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Classics Corner, Music

Classics Corner: Joni Mitchell’s For the Roses

Natalie Del Castillo


Movies play a big role in creating fame for musicians. When most people fall in love with a movie, it’s most likely that you’ll remember the songs playing in the background of your favorite scenes. “Love Actually” did that for me. There is a scene where one of the main characters realizes her husband is having an affair and she plays Joni Mitchell’s “Both Sides Now.” While it is heart wrenching to see the character’s reaction, it’s the music that activates the pain that she is feeling. Mitchell’s songs’ recurring theme is love and the tension that love builds.

Mitchell, born Roberta Joan Anderson, was raised by her parents in Canada. Her father was an amateur musician who played trumpet in marching bands. Mitchell would join her father’s band in town parades with other children. Her first musical interests were classic artists like Debussy, Stravinsky, Chopin, and Beethoven. Much like other musicians, she took lessons at a young age. Her piano teacher discouraged her during her piano lessons because Mitchell didn’t read music, she played by ear.

Mitchell considered herself to be more athletic than artistic when she was young but at the age of eight, she contracted polio during a 1951 Canadian epidemic. She was unable to go home for Christmas that year and she was told that she might not walk again. Mitchell has said that this is when she really became interested in singing because she would belt out Christmas carols from her hospital bed. After recovering, Mitchell became involved with dancing considering she could not keep up with other kids her age in sports due to the polio.

Poetry became an important subject in her life when she had a radical teacher in the seventh grade who taught her how to “love words,” as she stated in her debut album’s dedication to him. Her first musical instrument purchase was the ukulele, but later on taught she herself how to play the guitar. Performing was merely a hobby for Mitchell at the start, but in the summer of 1964, she would head to Toronto to become a folk singer. On her three-day train ride to Ontario, Mitchell wrote her first song, “Day After Day.”

Mitchell’s debut album released in March 1968, and she would release an album every year for the next four years. After her third album, Ladies of the Canyon, was when most people say that Mitchell became more than just a folk artist. Her first three albums had been so successful, but Mitchell made a decision to take a break from performing. She took a vacation around Europe after her breakup with Graham Nash. This trip would eventually be where she wrote many of her songs for her fourth album, Blue. In many interviews, Mitchell claims that there’s hardly a dishonest note in the vocals throughout Blue. Her raw emotions laid out in Blue made this album a hit for Mitchell.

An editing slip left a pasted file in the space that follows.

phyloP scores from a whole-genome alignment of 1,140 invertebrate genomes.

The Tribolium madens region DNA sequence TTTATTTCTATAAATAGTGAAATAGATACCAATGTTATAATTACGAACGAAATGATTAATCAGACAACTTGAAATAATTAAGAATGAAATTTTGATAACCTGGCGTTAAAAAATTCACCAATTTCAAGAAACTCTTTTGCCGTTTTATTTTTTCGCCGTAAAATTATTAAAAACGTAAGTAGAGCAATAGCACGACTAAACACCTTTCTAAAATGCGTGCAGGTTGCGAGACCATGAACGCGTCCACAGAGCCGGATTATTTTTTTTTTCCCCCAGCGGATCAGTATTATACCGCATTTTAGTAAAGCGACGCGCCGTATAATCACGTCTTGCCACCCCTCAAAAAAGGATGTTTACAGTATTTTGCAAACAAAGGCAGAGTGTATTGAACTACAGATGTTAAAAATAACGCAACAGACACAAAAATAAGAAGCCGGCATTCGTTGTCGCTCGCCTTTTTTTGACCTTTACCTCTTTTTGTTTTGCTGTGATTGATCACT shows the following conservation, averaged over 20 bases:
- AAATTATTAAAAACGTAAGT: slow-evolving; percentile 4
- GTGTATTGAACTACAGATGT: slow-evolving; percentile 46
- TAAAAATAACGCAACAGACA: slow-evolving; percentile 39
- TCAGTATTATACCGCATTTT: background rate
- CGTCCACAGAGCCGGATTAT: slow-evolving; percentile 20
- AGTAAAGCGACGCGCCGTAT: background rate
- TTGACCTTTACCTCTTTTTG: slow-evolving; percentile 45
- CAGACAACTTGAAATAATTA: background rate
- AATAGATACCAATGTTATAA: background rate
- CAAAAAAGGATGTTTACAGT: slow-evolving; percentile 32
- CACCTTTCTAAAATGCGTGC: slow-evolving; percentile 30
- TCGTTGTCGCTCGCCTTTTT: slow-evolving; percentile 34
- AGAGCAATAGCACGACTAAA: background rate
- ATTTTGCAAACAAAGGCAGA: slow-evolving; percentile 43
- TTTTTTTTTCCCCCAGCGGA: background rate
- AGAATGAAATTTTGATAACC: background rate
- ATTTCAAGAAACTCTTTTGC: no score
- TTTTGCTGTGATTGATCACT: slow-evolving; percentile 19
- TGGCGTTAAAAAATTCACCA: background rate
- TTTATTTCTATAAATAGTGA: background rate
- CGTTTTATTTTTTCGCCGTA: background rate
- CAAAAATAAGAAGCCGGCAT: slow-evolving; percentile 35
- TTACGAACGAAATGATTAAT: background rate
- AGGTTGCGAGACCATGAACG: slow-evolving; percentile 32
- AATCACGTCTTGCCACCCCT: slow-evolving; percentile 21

Being the follow-up album to Blue and the album released before Court and Spark, For the Roses would usually be translated as the bridge between two amazing albums; but that’s just not the case. Running at a little over 40 minutes, For the Roses does not produce the sounds of Mitchell’s typical traditional American folk. It is apparent how jazz, R&B and blues have influenced her style in this album. Mitchell demonstrates her classical skills on both the guitar and piano on multiple tracks.

The opening track “Banquet” starts the album off on a gloomy note with its story of a world where “some get the gravy and some get the gristle, some get the marrow bone and some get nothing. Though there’s nothing to spare.” The track is a perfect example of Mitchell’s poetry brought to life through a song. “Cold Blue Steel and Sweet Fire” is another track full of unnerving lyrics produced by Mitchell that tells of a heroin addiction. “Barangrill” may have an intricate arrangement but it still is one of the lighter tracks on the album. Four songs in, “Lesson in Survival” is the first of the tracks that tells about Mitchell’s struggles with love. Her soul’s desires come out in this song and it makes you remember that heartbreak you try to leave in your past. The album’s title track is thought to be her reference to her publicized relationships.

“See You Sometime” is another one of Mitchell’s love songs but this piano song deals with short-lived feelings and romantic struggles. “You Turn Me On I’m a Radio” is unlike most of her other tracks, but it was still received well because it showed her rarely used humor. “Blonde in the Bleachers” makes listeners wonder what rumors of her personal life were actually true or not. “Woman of Heart and Mind” is the epitome of Mitchell’s ability to share her emotional journey; it is an instant tear-jerker.

Mitchell brings a new meaning to love songs. Her experimentation with different genres made this album even better than it could have been. Ultimately though, her powerful lyrics will forever be Mitchell’s trademark.


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